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Toilet training


Philip Gleason, MD, is a pediatric urologist at Cardon Children's Medical Center.

Question: As a new parent, I have a lot of questions about toilet training. What can you tell me about this?

Answer: Toilet training can be one of life's greatest accomplishments and greatest frustrations.

Toilet training usually occurs during ages three and four. In many respects, this represents a natural maturation of the bladder. At birth, emptying the bladder is  an automatic reflex. When the child makes urine and the bladder fills up, the body will sense the full bladder and the bladder will squeeze and empty as an automatic reflex, more or less on auto-pilot. Parents can expect to change diapers 8-10 times a day.

As the child grows and develops, the automatic reflex of the bladder will begin to relax and the child can begin to take control of the bladder. As the bladder fills up, the child can sense and feel the bladder.

While this sounds simple, it does appear to represent a fairly complex process. In many respects, the bladder is being asked to do two opposite things. On the one hand the bladder is being asked to relax and store urine for several hours without leaking. Then the bladder is being asked to void and empty completely to allow the cycle to start over. This may, in fact, account for the fact that toilet training occurs after children learn to speak and walk and reach some other fairly complex developmental goals.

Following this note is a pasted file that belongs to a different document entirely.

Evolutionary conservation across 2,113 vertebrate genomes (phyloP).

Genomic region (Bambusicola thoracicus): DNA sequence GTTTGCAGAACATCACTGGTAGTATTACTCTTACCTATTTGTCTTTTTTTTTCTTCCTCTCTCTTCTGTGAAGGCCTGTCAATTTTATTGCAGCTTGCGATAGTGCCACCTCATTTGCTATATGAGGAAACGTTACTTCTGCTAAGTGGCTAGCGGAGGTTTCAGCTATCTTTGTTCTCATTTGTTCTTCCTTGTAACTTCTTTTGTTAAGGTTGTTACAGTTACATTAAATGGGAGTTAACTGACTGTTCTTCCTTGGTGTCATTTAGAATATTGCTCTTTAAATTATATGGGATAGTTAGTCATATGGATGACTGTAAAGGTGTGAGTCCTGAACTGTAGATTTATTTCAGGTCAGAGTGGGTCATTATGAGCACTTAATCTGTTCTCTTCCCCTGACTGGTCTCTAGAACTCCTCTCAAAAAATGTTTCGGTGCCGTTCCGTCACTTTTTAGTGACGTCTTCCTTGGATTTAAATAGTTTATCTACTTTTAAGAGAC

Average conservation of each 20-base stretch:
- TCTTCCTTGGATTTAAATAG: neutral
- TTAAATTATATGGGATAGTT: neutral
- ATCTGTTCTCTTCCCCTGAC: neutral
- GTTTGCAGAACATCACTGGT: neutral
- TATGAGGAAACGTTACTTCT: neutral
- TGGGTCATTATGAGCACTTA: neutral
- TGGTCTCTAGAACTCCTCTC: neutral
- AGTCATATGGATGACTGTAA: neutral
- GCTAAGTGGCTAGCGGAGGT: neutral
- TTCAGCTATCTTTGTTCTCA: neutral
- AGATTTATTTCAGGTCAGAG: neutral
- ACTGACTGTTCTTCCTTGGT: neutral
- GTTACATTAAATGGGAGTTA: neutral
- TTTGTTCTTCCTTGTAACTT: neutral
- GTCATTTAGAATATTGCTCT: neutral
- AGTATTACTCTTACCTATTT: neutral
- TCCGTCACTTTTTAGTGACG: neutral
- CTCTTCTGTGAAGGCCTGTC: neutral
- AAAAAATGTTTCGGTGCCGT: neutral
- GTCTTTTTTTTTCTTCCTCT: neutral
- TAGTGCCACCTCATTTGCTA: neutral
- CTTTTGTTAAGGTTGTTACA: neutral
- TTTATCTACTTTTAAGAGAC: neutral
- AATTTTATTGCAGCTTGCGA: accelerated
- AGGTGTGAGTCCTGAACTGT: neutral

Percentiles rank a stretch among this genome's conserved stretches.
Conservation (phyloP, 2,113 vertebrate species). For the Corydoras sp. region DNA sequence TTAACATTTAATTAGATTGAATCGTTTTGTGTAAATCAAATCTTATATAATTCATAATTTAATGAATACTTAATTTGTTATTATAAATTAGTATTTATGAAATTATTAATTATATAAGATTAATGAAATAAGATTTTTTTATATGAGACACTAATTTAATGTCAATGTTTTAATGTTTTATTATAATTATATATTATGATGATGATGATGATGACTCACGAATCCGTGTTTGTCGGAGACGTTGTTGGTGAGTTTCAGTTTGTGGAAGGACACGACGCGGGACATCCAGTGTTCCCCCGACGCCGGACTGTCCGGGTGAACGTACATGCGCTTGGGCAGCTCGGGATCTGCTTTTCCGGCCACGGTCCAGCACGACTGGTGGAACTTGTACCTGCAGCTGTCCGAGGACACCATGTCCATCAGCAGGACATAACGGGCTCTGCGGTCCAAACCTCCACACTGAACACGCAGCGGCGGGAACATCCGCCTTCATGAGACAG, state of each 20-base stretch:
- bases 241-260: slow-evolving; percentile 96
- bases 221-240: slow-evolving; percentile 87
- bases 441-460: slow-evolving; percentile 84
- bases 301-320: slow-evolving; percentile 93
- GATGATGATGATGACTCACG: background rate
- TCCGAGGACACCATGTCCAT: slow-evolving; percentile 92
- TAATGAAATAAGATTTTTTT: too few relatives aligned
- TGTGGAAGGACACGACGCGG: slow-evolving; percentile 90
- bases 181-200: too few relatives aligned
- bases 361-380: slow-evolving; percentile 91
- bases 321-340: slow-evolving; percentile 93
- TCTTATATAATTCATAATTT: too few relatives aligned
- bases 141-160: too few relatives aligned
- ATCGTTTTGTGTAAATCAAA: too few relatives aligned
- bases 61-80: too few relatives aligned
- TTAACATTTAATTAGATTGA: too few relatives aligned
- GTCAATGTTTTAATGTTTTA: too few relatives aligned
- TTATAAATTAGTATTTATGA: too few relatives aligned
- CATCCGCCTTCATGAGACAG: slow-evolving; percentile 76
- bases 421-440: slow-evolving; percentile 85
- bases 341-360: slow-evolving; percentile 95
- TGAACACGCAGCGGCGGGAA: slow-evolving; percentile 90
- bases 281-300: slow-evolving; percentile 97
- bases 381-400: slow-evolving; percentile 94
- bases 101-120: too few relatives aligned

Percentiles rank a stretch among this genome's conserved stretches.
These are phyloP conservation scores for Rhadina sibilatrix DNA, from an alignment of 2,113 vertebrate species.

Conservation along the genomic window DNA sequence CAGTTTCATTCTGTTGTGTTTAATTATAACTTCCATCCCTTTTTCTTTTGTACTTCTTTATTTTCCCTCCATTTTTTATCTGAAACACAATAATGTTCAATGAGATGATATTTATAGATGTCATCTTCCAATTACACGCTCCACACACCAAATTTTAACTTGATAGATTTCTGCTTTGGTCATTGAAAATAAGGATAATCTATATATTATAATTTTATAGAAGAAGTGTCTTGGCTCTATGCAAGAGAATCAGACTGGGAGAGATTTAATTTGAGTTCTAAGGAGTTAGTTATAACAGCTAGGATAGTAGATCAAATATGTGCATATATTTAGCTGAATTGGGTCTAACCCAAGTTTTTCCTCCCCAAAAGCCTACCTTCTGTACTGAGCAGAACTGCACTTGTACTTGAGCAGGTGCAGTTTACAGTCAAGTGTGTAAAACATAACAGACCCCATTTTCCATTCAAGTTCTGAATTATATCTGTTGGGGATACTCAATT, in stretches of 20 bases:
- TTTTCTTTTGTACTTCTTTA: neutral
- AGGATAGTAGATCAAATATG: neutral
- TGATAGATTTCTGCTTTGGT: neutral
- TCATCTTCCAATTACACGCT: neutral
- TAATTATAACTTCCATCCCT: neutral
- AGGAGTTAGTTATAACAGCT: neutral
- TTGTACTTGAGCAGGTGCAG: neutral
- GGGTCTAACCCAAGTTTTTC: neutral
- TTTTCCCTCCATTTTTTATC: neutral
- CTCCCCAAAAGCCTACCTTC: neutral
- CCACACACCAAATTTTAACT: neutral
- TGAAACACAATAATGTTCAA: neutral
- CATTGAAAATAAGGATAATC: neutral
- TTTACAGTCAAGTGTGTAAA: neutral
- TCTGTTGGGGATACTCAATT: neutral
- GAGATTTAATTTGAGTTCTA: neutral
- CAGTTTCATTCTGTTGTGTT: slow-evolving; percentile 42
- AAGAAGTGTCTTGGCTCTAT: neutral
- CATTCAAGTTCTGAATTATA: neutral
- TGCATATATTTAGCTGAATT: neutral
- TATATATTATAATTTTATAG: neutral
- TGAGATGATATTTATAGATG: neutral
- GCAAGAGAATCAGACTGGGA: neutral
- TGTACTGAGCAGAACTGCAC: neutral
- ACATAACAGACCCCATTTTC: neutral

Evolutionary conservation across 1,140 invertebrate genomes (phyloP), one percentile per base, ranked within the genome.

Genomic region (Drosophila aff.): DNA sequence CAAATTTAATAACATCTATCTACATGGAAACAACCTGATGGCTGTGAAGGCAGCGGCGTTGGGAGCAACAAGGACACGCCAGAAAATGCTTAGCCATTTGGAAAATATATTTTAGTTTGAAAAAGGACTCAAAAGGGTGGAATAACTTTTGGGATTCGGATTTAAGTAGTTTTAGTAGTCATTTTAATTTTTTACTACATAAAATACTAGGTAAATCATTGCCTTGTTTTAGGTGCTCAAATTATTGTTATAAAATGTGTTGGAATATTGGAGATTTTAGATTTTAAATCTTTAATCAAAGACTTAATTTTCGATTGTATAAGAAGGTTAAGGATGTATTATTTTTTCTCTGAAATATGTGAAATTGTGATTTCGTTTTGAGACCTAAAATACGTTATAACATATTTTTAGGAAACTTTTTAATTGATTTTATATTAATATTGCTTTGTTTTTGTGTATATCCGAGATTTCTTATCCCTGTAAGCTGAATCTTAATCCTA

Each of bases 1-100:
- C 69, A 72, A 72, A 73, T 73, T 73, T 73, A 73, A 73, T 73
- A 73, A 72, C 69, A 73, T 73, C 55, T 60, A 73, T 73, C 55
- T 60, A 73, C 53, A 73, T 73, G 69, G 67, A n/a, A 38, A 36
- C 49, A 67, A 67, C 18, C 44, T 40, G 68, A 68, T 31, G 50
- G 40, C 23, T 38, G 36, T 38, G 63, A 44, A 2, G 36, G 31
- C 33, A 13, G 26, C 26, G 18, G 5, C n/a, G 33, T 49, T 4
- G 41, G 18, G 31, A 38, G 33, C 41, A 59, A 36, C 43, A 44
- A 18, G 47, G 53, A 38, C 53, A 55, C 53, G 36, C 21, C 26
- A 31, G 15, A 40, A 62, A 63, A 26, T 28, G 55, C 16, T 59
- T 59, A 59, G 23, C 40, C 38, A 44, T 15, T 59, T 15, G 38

To accomplish toilet training, the bladder size, or capacity, needs to be adequate to hold three to four hours worth of urine. In addition, the brain and central nervous system begin to take control and relax the bladder to hold urine. Last, at night, a hormone known as anti-diuretic hormone helps cut down how much urine is made through the night, to help sleep through the night without having to get up.

Once the bladder is full, the bladder muscle contracts to squeeze and empty the bladder. In addition, the sphincter muscles which also help hold urine relax and allow the bladder to empty completely. The sphincter muscles then regain their muscle tone to close the bladder and the cycle starts all over again.

The body goes through a fairly specific sequence of toilet training. First, you get control of the bowels at night. Second, you get control of the bowels during the day. Third, you get control of the bladder during the day. Fourth, and last, you get control of the bladder at night. 

Page Last Modified: 08/28/2013
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